After several people threw paint and blood at the façade of the Palau de la Generalitat this Sunday, the Catalan police have detailed officers to government buildings. The Minister of Home Affairs, Miquel Sàmper, has assured that there is a "serious risk" of attacks on several government buildings. Apart from the Palau de la Generalitat in Plaça Sant Jaume in Barcelona, where there will now always be at least one anti-riot van, the focus is also on the headquarters of the departments most involved in the management of the pandemic, such as Health, Home Affairs and Business. Likewise, the head of the Mossos, the Catalan police, Chief Commissioner Eduard Sallent, explained that the surveillance of the public acts of ministers and high officials will be reinforced to guarantee "that a problem of insecurity is not generated".
Sàmper linked this Sunday's action in Plaça Sant Jaume to the feeling of "frustration and anger" over the restrictions imposed by the covid-19. He has taken for granted that the riots of two Fridays ago and the broken glass in the Barcelona City Council the day after are situations that "will be repeated" but that his obligation is to stop it from happening. That is why the councillor has defended that, "until this crisis is stabilised", the Mossos will make more protection in the buildings and the people of the Government who are considered more susceptible to attacks.
Asked whether anybody would be dismissed over the paint and blood throwing incident at the Palau de la Generalitat, Sàmper has responded that he is responsible for "not having seen it coming". The device that was in place this Sunday, when the building was closed, "met the standards of protection for normal times", he argued. The head of the Mossos has recalled that the agents who were on guard identified the organiser and three other people who participated in this action in the Plaça Sant Jaume. Sallent has said that they are workers in a restaurant in l'Hospitalet de Llobregat.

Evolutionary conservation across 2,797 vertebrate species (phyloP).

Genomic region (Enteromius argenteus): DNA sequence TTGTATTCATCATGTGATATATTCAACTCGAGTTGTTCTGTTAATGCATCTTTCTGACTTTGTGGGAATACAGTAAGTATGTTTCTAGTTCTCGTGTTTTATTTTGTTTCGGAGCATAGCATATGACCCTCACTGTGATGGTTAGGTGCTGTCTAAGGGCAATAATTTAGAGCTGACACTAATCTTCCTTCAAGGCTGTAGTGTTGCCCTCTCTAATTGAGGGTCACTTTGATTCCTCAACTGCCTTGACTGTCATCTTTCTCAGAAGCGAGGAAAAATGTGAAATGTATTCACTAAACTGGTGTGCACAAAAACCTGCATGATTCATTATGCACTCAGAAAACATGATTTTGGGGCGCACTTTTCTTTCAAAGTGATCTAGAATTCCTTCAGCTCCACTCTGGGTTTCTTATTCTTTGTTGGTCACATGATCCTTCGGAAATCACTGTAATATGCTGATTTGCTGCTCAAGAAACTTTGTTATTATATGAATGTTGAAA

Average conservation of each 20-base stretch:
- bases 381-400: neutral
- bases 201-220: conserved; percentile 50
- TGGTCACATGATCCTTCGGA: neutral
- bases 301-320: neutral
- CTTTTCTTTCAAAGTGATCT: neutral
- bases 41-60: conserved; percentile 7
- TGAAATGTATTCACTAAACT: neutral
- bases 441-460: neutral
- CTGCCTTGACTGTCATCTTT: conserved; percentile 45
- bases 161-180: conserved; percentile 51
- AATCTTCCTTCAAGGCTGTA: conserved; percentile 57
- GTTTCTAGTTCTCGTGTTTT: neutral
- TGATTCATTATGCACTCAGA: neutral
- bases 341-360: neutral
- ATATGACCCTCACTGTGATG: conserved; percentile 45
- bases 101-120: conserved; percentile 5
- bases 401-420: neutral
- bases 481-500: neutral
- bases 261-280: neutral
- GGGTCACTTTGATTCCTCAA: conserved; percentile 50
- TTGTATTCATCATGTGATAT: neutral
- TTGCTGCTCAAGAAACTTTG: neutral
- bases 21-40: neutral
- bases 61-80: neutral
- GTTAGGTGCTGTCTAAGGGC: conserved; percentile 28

Private parties this weekend
The Minister of Home Affairs and the head of the Mossos made this assessment at a press conference on Monday in which they explained that several private parties had been reported this weekend. Sallent has reported that they have detected a party with 20 people in a home in Sarrià in Barcelona, another with 28 people in a former bank office in l'Hospitalet de Llobregat and a third in a cannabis association in Sabadell. They have also fined people meeting in hotels. Since 16 October, the Mossos and local police have filed 22,297 complaints for non-compliance against individuals and 395 against establishments. This weekend there have been 668 complaints and 11 establishments have been closed.
The Government has also extended the curfew for another 15 days. One change has been made, though: up until now, people were only allowed to pick up take-away orders from bars and restaurants until 9 p.m., but from now on it is extended until 10 p.m. Sàmper has indicated that people will have the "minimum" time to be able to make the journey from the establishment to their homes and that they will have to show their shopping ticket if they are stopped by the police. Those delivering food at home will still be allowed to work until 11.
At the same time, Sàmper pointed out that on Thursdays there is an increase in traffic, of between 7% and 15%, which is "probably" attributed to families going to second homes. The minister added that, in contrast, due to the perimeter confinement on Fridays, Saturdays and Sundays there is a decrease in vehicle traffic of between 40% and 85% compared to an equivalent weekend in 2019. As for the curfew, according to the minister, there has been "a sustained drop" in mobility between 10 pm and midnight. Between 0 and 6 a.m. vehicle traffic remains "very residual".